20 Mar 2014

4 Alternatives To Guest Blogging For Link Builders

Well the news has been out for a while, but it looks like Google is actually starting to take aggressive action against guest blogging as a method to build links. While I completely disagree with Google on this strategy, I can see why they would want to clamp down on it: It works.

However, whether it works or not, isn’t really an issue any longer. Now we are forced to find other methods of building links that don’t fall within Google’s line of sight. But before we talk about the alternatives to guest posts, we should probably talk a bit about why guest blogging was so popular. In my honest opinion guest blogging was so popular because it was easy to scale. There are lots of ways to build links, but many of them aren’t able to be replicated each month to build the required number of links to stay competitive. However with guest blogging, you can scale rather quickly if you can find enough blogs to contribute to.

Therefore, any alternative to guest blogging needs to scale well, or at least work well with other strategies that scale alongside it. Here are four alternatives to guest blogging that will help you build links.


HARO

Help a Reporter Out is a great service that connects members of the media with PR professionals or business owners. It can also be used as a powerful link building tool if used correctly. It comes in the form of an email mailing list, so, the trick to using this service for link building is to filter through all of the requests found within each email. I would advise using multiple email filters based on specific keywords that are relevant to your client’s site. That way you can target only the request that are relevant. Because this is primarily a tool for media/PR people, you will need to pay special attention to how you engage the reporters to secure a link.


Public Relations

This is along the same lines as HARO. But instead of waiting for an opportunity to present itself you need to create proactive PR campaigns that build links naturally. Now I want to make a very important distinction between public relations and press releases. Press releases are a tool that PR professionals use. You shouldn’t use press releases to build links. Instead use them to build buzz that then attracts links. One favorite PR strategy that I have used in the past to build links is called “News Jacking”. The way this works is you take an event happening in current events, and add your own twist on it. Write up a blog post or press release about it, and wait for the press mentions/links to roll in. Here are a handful of examples of this strategy working effectively. Do these types of PR campaigns at least once a month, and you can continue to build links that will see great results.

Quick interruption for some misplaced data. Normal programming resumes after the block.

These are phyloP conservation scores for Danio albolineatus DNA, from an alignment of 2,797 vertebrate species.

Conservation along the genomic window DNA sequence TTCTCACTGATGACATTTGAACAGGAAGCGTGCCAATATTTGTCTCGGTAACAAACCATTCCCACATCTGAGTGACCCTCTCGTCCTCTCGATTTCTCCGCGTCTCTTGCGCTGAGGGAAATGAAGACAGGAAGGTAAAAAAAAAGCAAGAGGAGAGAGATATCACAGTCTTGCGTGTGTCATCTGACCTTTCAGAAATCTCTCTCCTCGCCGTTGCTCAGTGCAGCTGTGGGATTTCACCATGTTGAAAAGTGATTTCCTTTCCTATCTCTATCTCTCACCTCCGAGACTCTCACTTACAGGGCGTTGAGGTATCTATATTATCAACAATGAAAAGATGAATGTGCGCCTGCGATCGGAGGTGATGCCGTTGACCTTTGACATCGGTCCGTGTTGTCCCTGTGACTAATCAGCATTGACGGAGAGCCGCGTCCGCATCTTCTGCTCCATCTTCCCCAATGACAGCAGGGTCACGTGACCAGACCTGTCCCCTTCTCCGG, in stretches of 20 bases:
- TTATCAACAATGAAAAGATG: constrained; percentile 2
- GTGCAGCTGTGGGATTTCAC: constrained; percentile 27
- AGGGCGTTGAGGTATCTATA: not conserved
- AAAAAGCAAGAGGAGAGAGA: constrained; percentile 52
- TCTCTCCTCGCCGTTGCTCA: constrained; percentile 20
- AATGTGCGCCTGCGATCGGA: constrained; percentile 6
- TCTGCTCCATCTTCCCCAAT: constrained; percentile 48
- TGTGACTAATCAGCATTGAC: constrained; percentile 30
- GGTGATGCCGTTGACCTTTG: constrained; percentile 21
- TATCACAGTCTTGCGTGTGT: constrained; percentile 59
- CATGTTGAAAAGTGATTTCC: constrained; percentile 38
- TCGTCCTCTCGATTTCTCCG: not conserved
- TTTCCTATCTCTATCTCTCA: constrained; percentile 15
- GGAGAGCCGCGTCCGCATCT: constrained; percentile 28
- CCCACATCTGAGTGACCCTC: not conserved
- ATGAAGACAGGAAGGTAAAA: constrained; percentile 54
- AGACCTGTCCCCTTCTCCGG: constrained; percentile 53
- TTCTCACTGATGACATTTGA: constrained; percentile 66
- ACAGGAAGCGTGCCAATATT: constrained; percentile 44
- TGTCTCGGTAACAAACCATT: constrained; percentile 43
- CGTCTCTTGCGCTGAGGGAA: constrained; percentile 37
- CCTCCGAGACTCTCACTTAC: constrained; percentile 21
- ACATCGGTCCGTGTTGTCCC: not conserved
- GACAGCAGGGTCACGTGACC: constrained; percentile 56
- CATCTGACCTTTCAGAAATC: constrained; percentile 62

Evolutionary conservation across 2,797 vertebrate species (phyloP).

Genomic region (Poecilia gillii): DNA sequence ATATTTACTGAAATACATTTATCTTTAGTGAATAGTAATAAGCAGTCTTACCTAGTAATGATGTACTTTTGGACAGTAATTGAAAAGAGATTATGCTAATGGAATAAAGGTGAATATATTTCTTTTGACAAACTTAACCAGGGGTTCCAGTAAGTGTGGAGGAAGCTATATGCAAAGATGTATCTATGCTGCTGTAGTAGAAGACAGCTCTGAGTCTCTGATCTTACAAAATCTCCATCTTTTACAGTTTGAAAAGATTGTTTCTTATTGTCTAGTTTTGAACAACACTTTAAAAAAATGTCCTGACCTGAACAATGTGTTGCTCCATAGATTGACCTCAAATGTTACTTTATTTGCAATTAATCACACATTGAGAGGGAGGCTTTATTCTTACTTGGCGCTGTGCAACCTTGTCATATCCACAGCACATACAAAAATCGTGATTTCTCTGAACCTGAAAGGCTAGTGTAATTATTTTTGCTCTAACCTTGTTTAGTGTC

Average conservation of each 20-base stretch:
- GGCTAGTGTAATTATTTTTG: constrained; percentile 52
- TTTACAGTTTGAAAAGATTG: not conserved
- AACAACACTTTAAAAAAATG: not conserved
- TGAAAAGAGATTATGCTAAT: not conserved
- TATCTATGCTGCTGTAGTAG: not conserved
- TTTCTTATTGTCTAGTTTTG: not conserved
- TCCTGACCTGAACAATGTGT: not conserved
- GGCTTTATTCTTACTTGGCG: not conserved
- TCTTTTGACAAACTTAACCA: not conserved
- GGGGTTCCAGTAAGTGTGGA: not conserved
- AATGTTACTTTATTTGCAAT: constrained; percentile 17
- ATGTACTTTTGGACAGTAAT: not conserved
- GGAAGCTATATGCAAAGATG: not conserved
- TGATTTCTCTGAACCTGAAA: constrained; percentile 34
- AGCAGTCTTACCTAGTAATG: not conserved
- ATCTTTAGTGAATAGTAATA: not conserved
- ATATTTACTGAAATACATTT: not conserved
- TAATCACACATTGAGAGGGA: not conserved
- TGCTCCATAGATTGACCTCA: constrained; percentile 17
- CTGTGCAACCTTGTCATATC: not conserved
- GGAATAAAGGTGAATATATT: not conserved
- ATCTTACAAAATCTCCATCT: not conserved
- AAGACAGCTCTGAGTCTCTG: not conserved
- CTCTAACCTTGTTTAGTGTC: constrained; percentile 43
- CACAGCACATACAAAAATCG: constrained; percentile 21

Social Media Monitoring

This is a strategy that can easily be integrated into most companies’ social media efforts. The basic premise for this strategy is to monitor social media for users talking about your brand or web site. Then filter which of those users have linking ability (own a web site ectra). Then leverage this list of users to pitch content ideas or traditional link building efforts. The idea here is that if a user once shared your content they are more likely to one day link to it as well, if given the right nudge. You can use tool-sets designed for this type of monitoring or you can scour the networks by hand. Either way, make sure you have an outreach strategy laid out before you start contacting these users.


Content Marketing and Outreach

This strategy would work really well with the one above. It might be the oldest link building strategy around. Essentially with this strategy you are going to build the type of content that attracts links. Then do an outreach campaign to web sites that are most likely to link to the content. With this strategy, research is crucial. There are two elements of research that you are going to want to do. First you should do a back link audit of your competitors to see what type of content attracts links for them. If you are able to replicate this content with your own unique POV while creating a better version than your competitor you will have better chances. Next you are going to then try and understand what types of sites are linking to your competitors content. This will help you structure your outreach campaign to web sites that are most likely to link to your content. This strategy can be very time consuming, but it typically produces the best results. If you can develop a work flow that makes implementing this strategy easier, you will find it easier to integrate into your monthly link building efforts.

I hope these strategies help you replace that guest blogging void. Until next time happy linking!